There's an article here (link below) that purports to explain how people can see a large/bright meteor and hear its passage at virtually the same time. And that should be impossible, because the meteor is a few miles up in the atmosphere, and as we all know, light travels faster than sound.
If you haven't had this happen to you, you might say, "Pish-tosh, that can't happen. Simple physics. Laws of nature and all that."
Well, I have to give credit to the article, because it happened to me. And though I never thought at the time about how what I saw and heard should have been simple-physically impossible, I realized when reading the article that of course, it really should have been impossible.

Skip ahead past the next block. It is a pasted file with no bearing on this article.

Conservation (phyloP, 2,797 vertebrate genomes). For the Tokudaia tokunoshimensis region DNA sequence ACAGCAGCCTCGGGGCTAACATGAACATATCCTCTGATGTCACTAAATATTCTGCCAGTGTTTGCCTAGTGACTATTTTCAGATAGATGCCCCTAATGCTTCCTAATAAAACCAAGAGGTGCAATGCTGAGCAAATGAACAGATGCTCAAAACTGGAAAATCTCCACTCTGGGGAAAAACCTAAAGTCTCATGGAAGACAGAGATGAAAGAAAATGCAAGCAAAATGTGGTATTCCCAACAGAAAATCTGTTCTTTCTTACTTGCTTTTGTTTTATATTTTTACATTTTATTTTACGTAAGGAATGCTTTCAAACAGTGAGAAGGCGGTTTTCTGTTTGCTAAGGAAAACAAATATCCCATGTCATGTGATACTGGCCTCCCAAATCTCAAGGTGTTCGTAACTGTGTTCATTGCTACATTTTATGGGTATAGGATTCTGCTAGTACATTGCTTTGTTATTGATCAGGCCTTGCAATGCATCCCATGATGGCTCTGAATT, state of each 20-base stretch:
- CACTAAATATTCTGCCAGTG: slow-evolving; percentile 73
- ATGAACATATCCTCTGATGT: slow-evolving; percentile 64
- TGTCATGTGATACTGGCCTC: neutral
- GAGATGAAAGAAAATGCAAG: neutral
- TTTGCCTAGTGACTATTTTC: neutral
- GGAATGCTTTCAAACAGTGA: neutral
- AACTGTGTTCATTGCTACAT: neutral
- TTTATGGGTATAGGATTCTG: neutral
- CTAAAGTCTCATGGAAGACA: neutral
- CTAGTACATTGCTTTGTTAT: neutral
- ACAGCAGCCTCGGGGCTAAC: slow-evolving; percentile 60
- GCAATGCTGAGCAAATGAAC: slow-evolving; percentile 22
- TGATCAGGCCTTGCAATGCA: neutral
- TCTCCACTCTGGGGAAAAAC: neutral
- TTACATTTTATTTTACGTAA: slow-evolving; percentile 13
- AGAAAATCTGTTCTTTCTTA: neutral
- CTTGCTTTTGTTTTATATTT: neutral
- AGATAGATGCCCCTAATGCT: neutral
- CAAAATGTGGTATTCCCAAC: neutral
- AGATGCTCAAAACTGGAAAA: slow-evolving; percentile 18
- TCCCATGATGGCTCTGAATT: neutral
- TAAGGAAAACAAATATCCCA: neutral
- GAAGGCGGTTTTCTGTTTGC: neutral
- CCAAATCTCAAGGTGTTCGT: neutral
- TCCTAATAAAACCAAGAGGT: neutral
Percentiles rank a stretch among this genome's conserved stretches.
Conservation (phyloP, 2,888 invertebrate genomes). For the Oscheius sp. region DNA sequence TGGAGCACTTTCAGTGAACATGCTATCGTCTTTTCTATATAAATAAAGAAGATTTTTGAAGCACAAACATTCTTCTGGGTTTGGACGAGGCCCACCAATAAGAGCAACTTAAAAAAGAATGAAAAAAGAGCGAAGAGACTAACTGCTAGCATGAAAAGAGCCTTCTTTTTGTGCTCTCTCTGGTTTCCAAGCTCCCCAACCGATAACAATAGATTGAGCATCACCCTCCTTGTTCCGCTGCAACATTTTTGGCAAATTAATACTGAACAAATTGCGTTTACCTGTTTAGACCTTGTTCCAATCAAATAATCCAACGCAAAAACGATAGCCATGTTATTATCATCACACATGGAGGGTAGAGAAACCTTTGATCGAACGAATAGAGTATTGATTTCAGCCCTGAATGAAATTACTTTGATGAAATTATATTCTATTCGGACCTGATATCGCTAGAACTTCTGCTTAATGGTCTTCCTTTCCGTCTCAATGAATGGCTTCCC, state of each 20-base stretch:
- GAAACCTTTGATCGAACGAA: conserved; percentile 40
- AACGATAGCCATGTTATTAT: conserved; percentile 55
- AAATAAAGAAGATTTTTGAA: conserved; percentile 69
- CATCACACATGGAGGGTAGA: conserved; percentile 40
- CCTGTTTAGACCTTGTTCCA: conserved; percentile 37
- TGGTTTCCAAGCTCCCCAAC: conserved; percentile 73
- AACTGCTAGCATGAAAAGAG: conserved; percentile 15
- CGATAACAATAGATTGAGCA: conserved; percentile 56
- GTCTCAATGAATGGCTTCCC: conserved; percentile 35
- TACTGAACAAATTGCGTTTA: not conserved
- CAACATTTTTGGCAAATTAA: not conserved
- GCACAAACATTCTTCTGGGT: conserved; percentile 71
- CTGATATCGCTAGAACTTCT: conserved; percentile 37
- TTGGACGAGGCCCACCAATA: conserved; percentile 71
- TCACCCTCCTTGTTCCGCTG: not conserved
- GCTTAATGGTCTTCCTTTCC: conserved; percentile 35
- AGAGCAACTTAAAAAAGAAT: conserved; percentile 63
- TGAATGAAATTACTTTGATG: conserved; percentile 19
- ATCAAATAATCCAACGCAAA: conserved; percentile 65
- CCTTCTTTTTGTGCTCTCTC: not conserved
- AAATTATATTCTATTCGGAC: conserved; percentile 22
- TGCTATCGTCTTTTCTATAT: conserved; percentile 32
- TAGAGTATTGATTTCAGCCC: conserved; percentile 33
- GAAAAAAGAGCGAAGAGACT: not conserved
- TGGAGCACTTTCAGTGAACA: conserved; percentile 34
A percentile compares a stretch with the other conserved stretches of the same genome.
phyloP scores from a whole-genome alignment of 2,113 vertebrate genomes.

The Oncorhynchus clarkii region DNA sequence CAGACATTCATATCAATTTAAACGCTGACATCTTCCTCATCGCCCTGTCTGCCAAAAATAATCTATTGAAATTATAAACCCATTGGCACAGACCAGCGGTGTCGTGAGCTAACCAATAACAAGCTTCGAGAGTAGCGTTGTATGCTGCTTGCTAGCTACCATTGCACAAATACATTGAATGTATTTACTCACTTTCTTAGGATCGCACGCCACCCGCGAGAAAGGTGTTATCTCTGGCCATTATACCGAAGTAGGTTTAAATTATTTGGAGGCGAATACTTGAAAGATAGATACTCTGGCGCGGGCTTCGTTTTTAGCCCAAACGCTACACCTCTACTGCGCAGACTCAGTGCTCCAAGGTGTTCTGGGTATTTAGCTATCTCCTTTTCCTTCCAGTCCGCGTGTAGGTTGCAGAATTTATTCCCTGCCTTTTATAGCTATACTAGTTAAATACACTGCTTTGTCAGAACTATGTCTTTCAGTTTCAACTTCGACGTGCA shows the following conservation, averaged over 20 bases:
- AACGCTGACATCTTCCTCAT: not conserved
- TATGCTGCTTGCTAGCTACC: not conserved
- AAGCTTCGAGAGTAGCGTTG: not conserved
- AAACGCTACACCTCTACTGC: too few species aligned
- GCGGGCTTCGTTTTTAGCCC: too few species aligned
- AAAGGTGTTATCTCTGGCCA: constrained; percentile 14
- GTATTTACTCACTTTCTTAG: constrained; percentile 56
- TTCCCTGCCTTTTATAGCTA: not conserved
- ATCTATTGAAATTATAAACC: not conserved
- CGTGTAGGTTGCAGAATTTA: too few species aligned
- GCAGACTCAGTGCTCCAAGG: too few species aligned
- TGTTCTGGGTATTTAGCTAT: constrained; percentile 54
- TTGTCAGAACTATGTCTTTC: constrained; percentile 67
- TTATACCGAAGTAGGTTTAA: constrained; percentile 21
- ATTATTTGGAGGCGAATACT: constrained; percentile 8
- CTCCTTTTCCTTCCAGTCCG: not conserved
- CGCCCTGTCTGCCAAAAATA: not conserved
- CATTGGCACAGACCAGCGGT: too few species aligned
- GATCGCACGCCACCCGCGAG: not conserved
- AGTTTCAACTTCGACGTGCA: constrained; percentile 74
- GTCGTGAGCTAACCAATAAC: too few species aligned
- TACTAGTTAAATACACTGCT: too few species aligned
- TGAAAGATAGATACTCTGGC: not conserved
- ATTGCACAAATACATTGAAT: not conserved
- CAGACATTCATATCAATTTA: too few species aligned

What happened was, there were reports a few years ago that the August Perseid shower, always a reliable performer, might spawn a meteor storm. This is something that I've never seen, but in fact, I did see the tail-end (Year 3) of the heightened Leonids. Not quite a true storm, though. So I went out to watch the Perseids, and there was no storm. There were, however, Perseids, and one of them was actually large enough that it had both a visible trail of ionized gas, and as it destroyed itself in atmospheric immolation, it exploded. Now, a sand grain exploding isn't a really big explosion, but it did crackle and pop and send off a few glowing fragments at its fiery demise.
And I heard the pop the same time I saw the little explosion.
So yes, it happens. I can vouch for it. And now maybe, I know how.